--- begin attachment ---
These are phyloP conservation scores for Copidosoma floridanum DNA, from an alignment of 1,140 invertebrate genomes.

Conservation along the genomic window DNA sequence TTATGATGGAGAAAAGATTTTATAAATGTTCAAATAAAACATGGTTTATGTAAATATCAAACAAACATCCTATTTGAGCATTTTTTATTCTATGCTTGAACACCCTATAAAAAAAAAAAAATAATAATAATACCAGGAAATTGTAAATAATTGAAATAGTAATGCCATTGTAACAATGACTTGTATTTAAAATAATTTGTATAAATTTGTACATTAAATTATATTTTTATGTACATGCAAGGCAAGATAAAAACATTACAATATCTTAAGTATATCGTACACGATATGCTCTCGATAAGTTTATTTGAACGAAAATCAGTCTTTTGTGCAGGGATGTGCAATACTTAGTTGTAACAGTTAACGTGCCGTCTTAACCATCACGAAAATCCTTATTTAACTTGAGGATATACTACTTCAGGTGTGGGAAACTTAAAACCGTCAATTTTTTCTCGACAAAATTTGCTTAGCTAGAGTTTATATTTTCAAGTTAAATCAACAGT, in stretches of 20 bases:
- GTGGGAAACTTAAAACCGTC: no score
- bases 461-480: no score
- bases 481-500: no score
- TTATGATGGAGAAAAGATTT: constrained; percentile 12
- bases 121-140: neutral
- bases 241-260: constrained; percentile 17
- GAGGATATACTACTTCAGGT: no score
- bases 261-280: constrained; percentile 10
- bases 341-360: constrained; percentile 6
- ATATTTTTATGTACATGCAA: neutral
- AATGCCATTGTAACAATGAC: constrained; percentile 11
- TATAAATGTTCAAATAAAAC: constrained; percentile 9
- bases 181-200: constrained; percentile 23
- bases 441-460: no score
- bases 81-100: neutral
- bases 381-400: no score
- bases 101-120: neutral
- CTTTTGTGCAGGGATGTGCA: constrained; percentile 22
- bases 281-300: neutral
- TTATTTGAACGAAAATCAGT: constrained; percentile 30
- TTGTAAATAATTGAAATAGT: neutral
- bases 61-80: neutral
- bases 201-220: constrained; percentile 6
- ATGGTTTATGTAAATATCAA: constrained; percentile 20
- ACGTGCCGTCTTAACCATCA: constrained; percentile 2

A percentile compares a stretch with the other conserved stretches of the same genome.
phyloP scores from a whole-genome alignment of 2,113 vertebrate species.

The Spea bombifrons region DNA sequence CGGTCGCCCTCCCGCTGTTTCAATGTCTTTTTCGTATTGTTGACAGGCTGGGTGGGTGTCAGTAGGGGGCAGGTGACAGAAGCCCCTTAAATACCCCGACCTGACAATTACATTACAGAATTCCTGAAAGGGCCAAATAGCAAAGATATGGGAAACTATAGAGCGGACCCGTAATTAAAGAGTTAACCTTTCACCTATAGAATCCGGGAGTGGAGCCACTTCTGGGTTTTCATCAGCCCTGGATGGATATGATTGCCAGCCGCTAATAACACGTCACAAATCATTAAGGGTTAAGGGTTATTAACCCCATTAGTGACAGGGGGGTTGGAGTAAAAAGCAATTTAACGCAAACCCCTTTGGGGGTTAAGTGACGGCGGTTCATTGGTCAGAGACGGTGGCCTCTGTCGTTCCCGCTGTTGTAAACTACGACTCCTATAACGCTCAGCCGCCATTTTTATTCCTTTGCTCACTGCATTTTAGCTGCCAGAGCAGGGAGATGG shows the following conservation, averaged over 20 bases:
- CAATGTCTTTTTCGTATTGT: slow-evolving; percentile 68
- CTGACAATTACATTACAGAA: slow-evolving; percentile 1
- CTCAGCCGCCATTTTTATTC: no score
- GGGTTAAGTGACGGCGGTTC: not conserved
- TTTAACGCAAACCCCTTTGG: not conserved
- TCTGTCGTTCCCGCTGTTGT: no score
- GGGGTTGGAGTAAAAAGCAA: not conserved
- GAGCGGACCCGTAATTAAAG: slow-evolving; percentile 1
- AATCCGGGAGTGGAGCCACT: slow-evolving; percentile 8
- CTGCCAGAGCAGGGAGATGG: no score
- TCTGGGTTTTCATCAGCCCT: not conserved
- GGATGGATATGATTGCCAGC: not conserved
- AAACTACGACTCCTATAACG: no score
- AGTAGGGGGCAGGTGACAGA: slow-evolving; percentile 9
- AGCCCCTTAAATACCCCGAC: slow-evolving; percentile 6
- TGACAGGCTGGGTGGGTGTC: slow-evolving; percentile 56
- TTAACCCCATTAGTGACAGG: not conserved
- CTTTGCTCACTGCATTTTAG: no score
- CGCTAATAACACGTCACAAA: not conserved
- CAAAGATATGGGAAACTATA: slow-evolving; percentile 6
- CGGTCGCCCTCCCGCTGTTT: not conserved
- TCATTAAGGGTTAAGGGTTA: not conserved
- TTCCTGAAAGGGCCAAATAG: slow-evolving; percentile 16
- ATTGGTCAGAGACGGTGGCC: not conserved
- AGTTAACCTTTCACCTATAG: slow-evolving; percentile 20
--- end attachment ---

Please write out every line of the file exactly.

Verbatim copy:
These are phyloP conservation scores for Copidosoma floridanum DNA, from an alignment of 1,140 invertebrate genomes.

Conservation along the genomic window DNA sequence TTATGATGGAGAAAAGATTTTATAAATGTTCAAATAAAACATGGTTTATGTAAATATCAAACAAACATCCTATTTGAGCATTTTTTATTCTATGCTTGAACACCCTATAAAAAAAAAAAAATAATAATAATACCAGGAAATTGTAAATAATTGAAATAGTAATGCCATTGTAACAATGACTTGTATTTAAAATAATTTGTATAAATTTGTACATTAAATTATATTTTTATGTACATGCAAGGCAAGATAAAAACATTACAATATCTTAAGTATATCGTACACGATATGCTCTCGATAAGTTTATTTGAACGAAAATCAGTCTTTTGTGCAGGGATGTGCAATACTTAGTTGTAACAGTTAACGTGCCGTCTTAACCATCACGAAAATCCTTATTTAACTTGAGGATATACTACTTCAGGTGTGGGAAACTTAAAACCGTCAATTTTTTCTCGACAAAATTTGCTTAGCTAGAGTTTATATTTTCAAGTTAAATCAACAGT, in stretches of 20 bases:
- GTGGGAAACTTAAAACCGTC: no score
- bases 461-480: no score
- bases 481-500: no score
- TTATGATGGAGAAAAGATTT: constrained; percentile 12
- bases 121-140: neutral
- bases 241-260: constrained; percentile 17
- GAGGATATACTACTTCAGGT: no score
- bases 261-280: constrained; percentile 10
- bases 341-360: constrained; percentile 6
- ATATTTTTATGTACATGCAA: neutral
- AATGCCATTGTAACAATGAC: constrained; percentile 11
- TATAAATGTTCAAATAAAAC: constrained; percentile 9
- bases 181-200: constrained; percentile 23
- bases 441-460: no score
- bases 81-100: neutral
- bases 381-400: no score
- bases 101-120: neutral
- CTTTTGTGCAGGGATGTGCA: constrained; percentile 22
- bases 281-300: neutral
- TTATTTGAACGAAAATCAGT: constrained; percentile 30
- TTGTAAATAATTGAAATAGT: neutral
- bases 61-80: neutral
- bases 201-220: constrained; percentile 6
- ATGGTTTATGTAAATATCAA: constrained; percentile 20
- ACGTGCCGTCTTAACCATCA: constrained; percentile 2

A percentile compares a stretch with the other conserved stretches of the same genome.
phyloP scores from a whole-genome alignment of 2,113 vertebrate species.

The Spea bombifrons region DNA sequence CGGTCGCCCTCCCGCTGTTTCAATGTCTTTTTCGTATTGTTGACAGGCTGGGTGGGTGTCAGTAGGGGGCAGGTGACAGAAGCCCCTTAAATACCCCGACCTGACAATTACATTACAGAATTCCTGAAAGGGCCAAATAGCAAAGATATGGGAAACTATAGAGCGGACCCGTAATTAAAGAGTTAACCTTTCACCTATAGAATCCGGGAGTGGAGCCACTTCTGGGTTTTCATCAGCCCTGGATGGATATGATTGCCAGCCGCTAATAACACGTCACAAATCATTAAGGGTTAAGGGTTATTAACCCCATTAGTGACAGGGGGGTTGGAGTAAAAAGCAATTTAACGCAAACCCCTTTGGGGGTTAAGTGACGGCGGTTCATTGGTCAGAGACGGTGGCCTCTGTCGTTCCCGCTGTTGTAAACTACGACTCCTATAACGCTCAGCCGCCATTTTTATTCCTTTGCTCACTGCATTTTAGCTGCCAGAGCAGGGAGATGG shows the following conservation, averaged over 20 bases:
- CAATGTCTTTTTCGTATTGT: slow-evolving; percentile 68
- CTGACAATTACATTACAGAA: slow-evolving; percentile 1
- CTCAGCCGCCATTTTTATTC: no score
- GGGTTAAGTGACGGCGGTTC: not conserved
- TTTAACGCAAACCCCTTTGG: not conserved
- TCTGTCGTTCCCGCTGTTGT: no score
- GGGGTTGGAGTAAAAAGCAA: not conserved
- GAGCGGACCCGTAATTAAAG: slow-evolving; percentile 1
- AATCCGGGAGTGGAGCCACT: slow-evolving; percentile 8
- CTGCCAGAGCAGGGAGATGG: no score
- TCTGGGTTTTCATCAGCCCT: not conserved
- GGATGGATATGATTGCCAGC: not conserved
- AAACTACGACTCCTATAACG: no score
- AGTAGGGGGCAGGTGACAGA: slow-evolving; percentile 9
- AGCCCCTTAAATACCCCGAC: slow-evolving; percentile 6
- TGACAGGCTGGGTGGGTGTC: slow-evolving; percentile 56
- TTAACCCCATTAGTGACAGG: not conserved
- CTTTGCTCACTGCATTTTAG: no score
- CGCTAATAACACGTCACAAA: not conserved
- CAAAGATATGGGAAACTATA: slow-evolving; percentile 6
- CGGTCGCCCTCCCGCTGTTT: not conserved
- TCATTAAGGGTTAAGGGTTA: not conserved
- TTCCTGAAAGGGCCAAATAG: slow-evolving; percentile 16
- ATTGGTCAGAGACGGTGGCC: not conserved
- AGTTAACCTTTCACCTATAG: slow-evolving; percentile 20